Make a Plan for your Prized Collection

Many people love to collect, and those collections can end up being incredibly valuable later on in life. Whether you have a case of Elvis memorabilia or a stack of baseball cards, your collection will grow in value as time goes on. So what are you going to do with this large and cherished collection when you pass away? For some, a son or daughter may already be eager to inherit a collection, but for many children the massive amount of stuff may not be welcome. For example, a father left his daughter a Victorian home filled with collections in Berkeley, California. The daughter weeded through the stacks of comic books and match books and ended up selling all the valuable items for about $30,000. It took her two years to sort through all of the items, and she had no desire to keep or preserve them at her father’s death.

A New York Times columnist writes that this is what happens to many collections. The collector spends his or her life creating a masterpiece of memorabilia, only to have it sold at minimal prices at his or her death. If you have a collection, then you may want to think long and hard about how it should be dealt with in your future. A collection can be sold, passed on, or given away but there are certain stipulations. Taxes may be tagged on a sale, and there may not be a family member or friend who truly prizes your collection as you have.

Sandy Paschal has been collecting Department 56 villages for years, and has shelves and shelves of the intricately sculpted holiday scenes. She told the New York Times that she is worried that the collection will eventually wind up in a garage sale. She has over 600 buildings form Department 56 and hundreds of figurines. Paschal keeps the villages displayed in a room in her Atlanta home all year round, and then disperses them to warm up the house at Christmastime. She says that her grandchildren are interested in the small houses, and she hopes that they can gain enough appreciation for them to take them into their own homes one day.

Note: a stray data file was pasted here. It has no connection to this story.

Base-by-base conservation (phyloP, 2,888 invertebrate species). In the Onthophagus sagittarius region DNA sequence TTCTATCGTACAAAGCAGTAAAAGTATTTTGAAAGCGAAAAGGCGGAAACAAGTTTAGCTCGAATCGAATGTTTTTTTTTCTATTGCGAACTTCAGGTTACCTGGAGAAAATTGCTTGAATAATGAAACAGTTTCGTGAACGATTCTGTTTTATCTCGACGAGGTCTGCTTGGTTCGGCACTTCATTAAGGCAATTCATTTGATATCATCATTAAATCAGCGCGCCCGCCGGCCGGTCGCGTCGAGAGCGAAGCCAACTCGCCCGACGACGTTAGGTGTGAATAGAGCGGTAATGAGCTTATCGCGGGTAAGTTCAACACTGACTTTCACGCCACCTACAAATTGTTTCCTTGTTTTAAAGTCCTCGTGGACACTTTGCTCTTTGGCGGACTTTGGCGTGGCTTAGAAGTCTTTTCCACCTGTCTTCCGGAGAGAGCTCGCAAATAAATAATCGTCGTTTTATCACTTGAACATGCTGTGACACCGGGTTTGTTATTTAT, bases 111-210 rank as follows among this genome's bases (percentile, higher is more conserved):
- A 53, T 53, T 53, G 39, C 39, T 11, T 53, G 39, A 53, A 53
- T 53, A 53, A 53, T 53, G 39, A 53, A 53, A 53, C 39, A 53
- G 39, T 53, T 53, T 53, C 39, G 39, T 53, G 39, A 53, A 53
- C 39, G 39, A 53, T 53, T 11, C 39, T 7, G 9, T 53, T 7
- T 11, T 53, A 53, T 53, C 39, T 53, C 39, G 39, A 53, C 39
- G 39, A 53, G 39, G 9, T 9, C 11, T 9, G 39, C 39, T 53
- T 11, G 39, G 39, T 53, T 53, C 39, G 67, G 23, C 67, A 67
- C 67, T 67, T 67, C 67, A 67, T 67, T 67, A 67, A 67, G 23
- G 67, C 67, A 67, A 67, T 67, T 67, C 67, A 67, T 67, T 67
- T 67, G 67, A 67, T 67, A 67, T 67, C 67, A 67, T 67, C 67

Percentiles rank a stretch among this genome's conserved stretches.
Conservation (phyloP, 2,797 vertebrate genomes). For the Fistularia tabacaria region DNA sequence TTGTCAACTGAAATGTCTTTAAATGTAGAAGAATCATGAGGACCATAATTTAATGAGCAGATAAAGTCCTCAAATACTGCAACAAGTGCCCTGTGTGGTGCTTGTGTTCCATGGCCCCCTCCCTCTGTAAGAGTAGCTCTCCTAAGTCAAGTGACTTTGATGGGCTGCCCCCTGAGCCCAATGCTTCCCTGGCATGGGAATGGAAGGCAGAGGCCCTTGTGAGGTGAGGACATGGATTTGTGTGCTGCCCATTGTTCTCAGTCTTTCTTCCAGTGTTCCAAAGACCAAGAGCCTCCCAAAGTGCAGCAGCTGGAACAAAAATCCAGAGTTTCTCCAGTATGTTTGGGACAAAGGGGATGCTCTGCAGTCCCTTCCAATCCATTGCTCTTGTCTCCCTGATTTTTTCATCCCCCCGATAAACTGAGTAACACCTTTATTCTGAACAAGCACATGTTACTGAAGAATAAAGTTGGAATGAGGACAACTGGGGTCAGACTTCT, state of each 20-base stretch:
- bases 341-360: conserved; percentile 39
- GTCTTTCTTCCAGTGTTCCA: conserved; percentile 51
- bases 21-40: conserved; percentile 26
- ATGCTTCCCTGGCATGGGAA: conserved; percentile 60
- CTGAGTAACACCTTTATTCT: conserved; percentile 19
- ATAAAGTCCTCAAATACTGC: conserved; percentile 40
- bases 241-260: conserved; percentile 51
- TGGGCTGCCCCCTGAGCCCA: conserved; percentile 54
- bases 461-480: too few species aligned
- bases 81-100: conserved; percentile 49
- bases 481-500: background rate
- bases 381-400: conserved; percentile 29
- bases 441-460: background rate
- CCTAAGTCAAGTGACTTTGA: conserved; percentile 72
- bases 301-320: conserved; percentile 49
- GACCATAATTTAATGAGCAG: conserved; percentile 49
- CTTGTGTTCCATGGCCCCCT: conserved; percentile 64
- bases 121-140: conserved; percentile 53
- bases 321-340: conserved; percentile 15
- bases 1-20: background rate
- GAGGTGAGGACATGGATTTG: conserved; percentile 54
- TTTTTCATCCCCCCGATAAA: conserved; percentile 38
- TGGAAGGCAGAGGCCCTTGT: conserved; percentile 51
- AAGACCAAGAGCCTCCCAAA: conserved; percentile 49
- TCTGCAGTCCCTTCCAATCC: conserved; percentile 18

Paschal has gotten her collection appraised multiple times. She says that the houses peaked at $150,000. They are still worth over $100,000. If you have a collection like Sandy Paschal’s, your first step should be to get it appraised just like she did. By knowing the value of what you own, you will be able to better determine where the items should go. Sometimes the value of an item rises once the creator passes away or once the item is discontinued. For example, a Thomas Kinkade collector will probably be able to get more money for the paintings now than when the esteemed painter was alive. Other items may depreciate in value, and then rise again in later years.

An art advisor at Citi Private Bank told the New York Times that she has a client with an art collection that is valued at over $500 million. She says that the client has not made provisions for the collection, and that could create significant problems later on in life. One option when it comes to collections is to sell. If you are sure that your children and grandchildren don’t want a collection, then sell it to a person that will. Sometimes you can even sell a collection to a museum or another place where it will be placed on display for all to marvel at.

You may also want to think about passing on a collection. Only do this if you are sure that you have a family member that is willing to care for and potentially add to your collection. Oftentimes, passing on a collection proves to be pointless if the recipient simply sells it off after obtaining it. Passing on a collection can be expensive, and you may need to pay taxes on the items. You can also consider willing the collection to a museum. This would be a donation.

While there are still taxes on donations, they are not typically as stringent. Collectibles normally come with their own tax, so you will want a probate attorney to help you as you determine the best destination for your collection. Find a probate attorney today to discuss all of the details involving your collection and determine whether it is best to sell, will, or donate the items that you have worked so hard to amass over the years!